What You’ll Learn from this Book:

For one, you’ll be inspired and know that you’re not alone when you feel that you’re writing is worthless and a waste of time.

K.M. Weiland writes about ways to improve creativity, techniques for pushing past writer’s block, and makes you ask the question, “Why do you write?”

You may only think that writing includes the punching of keys on your computer, but you’ll learn how to use downtime to your advantage.

Should You Read this Book:

This a nonfiction book, of course, but I personally found K.M. Weiland’s voice and choice of words very entertaining. Conquering Writer’s Block and Summoning Inspiration is the best nonfiction book I have read for a while. I highly recommend this book!

I was given a free digital copy in return for an honest review.

 

Structuring Your Novel: Book Review

This book by K.M. Weiland walks you through the classic three act structure of storytelling.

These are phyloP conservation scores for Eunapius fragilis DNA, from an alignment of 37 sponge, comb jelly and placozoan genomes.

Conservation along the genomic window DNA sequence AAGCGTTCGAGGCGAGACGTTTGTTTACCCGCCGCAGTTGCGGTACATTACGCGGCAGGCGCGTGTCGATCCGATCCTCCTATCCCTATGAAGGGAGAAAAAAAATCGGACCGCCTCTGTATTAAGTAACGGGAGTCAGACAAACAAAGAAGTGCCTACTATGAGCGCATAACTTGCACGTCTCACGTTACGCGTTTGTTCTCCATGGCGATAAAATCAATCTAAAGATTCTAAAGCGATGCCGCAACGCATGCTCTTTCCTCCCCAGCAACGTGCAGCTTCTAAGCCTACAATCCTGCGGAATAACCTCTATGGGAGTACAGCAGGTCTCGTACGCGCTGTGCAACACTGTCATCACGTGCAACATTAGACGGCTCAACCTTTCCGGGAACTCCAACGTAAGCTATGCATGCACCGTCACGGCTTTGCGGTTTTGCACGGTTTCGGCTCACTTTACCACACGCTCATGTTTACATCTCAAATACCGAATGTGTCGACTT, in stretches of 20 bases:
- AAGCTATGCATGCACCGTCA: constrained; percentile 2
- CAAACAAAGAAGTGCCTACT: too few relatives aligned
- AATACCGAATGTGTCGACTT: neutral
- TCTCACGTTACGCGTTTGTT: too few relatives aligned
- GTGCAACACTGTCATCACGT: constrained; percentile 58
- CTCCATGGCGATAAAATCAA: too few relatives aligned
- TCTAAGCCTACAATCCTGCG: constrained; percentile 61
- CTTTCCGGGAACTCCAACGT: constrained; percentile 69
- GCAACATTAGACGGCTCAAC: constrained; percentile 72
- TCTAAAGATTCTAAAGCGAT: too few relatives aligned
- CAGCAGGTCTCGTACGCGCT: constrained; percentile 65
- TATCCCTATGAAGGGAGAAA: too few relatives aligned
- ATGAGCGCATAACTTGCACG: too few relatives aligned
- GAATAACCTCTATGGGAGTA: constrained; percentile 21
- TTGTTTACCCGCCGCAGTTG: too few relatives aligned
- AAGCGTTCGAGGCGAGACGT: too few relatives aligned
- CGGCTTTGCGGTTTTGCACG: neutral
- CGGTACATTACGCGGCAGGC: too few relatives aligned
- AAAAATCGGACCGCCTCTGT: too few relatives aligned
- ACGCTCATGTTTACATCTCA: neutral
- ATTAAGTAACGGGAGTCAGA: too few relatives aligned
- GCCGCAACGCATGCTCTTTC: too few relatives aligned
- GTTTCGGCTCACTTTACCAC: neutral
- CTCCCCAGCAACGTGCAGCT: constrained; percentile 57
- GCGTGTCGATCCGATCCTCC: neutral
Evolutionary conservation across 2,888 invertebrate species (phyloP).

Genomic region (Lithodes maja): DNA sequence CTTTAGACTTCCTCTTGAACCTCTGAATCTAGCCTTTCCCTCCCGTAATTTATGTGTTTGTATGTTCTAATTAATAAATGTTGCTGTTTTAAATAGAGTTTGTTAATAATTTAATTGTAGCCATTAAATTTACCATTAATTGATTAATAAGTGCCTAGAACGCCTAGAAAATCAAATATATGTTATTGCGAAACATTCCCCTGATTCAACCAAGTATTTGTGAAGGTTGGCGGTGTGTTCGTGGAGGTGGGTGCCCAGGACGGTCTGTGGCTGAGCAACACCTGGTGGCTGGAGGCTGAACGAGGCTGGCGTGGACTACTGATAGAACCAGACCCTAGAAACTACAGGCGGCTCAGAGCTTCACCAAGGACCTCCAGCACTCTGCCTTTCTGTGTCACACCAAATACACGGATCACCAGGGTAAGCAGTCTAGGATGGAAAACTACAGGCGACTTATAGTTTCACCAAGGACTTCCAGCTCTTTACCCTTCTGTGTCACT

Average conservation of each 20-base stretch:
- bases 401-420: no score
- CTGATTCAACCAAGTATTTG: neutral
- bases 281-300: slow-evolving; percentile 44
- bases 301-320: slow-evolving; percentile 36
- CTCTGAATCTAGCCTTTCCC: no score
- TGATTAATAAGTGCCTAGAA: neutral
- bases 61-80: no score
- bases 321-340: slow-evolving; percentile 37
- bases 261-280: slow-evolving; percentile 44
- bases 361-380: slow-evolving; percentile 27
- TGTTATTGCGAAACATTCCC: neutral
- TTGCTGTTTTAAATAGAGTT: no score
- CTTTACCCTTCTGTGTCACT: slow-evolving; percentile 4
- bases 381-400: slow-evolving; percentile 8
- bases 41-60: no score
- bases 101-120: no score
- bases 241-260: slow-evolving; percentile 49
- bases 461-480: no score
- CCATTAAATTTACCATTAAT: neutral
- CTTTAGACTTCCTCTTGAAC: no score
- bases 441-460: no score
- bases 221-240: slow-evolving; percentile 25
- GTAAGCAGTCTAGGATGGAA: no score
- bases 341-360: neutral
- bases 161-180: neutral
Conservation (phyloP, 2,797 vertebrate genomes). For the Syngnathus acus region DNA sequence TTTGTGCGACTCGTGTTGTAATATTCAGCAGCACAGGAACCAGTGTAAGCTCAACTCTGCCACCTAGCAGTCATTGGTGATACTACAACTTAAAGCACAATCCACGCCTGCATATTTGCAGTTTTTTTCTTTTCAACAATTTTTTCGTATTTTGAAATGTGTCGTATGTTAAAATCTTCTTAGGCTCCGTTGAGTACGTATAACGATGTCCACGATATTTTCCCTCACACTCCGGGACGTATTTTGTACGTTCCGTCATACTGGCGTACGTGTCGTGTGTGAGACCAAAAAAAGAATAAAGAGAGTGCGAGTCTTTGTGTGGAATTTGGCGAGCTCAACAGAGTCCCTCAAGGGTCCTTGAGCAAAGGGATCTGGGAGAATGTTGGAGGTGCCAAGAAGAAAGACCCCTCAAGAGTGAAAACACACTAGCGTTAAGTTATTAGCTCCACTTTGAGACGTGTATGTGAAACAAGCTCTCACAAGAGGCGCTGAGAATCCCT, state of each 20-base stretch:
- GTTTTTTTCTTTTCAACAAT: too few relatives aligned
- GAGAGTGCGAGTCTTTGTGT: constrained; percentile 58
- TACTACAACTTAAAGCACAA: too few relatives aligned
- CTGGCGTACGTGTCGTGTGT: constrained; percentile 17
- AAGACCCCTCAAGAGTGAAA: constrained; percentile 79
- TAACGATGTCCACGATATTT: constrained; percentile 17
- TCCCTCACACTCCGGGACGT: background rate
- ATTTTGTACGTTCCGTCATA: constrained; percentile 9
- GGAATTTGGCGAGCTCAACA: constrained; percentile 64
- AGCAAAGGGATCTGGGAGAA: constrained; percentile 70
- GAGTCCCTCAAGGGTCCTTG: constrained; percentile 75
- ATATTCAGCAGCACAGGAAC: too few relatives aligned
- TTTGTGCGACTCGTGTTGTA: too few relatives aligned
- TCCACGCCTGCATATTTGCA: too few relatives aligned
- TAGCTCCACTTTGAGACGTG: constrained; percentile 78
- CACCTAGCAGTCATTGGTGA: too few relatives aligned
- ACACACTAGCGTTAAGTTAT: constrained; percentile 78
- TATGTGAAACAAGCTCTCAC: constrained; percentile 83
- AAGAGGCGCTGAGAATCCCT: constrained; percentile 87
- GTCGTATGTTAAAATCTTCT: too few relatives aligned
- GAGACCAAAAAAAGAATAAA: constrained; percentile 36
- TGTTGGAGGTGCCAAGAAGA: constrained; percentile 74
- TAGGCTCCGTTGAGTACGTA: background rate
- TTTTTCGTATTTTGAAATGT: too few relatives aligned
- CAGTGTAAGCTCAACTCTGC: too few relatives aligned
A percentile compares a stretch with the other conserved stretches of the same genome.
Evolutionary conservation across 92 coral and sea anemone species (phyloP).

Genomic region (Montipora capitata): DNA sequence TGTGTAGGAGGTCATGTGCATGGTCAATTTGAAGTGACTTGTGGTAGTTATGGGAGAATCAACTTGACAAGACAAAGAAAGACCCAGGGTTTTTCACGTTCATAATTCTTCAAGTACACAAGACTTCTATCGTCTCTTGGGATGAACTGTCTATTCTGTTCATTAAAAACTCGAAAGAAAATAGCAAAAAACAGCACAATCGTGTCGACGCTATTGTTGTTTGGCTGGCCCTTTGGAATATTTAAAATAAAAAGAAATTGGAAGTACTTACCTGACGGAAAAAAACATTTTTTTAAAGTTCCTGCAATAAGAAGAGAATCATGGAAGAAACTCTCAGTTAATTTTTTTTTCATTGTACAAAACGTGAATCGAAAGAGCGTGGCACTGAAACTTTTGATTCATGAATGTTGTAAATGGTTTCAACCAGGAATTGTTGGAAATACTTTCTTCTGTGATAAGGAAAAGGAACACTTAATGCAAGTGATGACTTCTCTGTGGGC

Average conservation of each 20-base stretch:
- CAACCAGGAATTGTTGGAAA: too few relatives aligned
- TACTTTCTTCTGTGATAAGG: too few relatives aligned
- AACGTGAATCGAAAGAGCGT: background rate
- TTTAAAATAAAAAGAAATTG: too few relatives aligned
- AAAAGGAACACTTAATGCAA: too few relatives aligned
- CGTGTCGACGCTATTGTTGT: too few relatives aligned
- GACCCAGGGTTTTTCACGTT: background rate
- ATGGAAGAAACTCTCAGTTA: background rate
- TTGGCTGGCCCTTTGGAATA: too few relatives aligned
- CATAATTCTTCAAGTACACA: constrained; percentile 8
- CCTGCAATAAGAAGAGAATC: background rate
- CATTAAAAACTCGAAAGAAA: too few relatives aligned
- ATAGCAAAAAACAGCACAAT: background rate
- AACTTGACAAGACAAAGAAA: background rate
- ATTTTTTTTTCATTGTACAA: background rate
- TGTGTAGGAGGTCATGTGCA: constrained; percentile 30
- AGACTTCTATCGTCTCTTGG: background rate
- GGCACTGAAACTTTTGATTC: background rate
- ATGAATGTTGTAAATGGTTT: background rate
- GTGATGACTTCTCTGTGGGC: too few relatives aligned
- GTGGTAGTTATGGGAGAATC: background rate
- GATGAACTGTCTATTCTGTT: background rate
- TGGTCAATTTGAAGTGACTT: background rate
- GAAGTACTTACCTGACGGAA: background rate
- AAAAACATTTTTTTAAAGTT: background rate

structuring-your-novel-ippy-award-165Who will be Helped by this Book: 

If you’re a writer trying to become more of an outliner, (like me) this book will show you all of the components that your book needs.

But, if you’re a pantser, don’t stop reading, you still may find little nuggets in the chapters on scene and sentence structure.

What You’ll Learn:

K.M. Weiland teaches you how to structure your book, through a chronological journey of a well-written story. From Narrative hook to Resolution, she shows how each part should be used, in order to make your story better.

You’ll learn about possible pitfalls in different parts of the story and how to avoid them. In addition, there are tidbits on characters, character arcs, subplots, and settings.

It’s an extensive book that cover the components of story structure, while also touching on the structure of scenes and sentences.

K.M. Weiland gives examples from famous literature and film at every plot point, illustrating how some of the greats constructed their stories.

Whether you struggle with a certain part of your story, (hook, midpoint, climax, etc) or you just want to overhaul the entire way you write, this book will help you along.

How This Book has Helped Me:

In part because of reading this book, I overhauled the first paragraph of my short story, Go and Steal No More, giving it more of a hook that strengthened the story.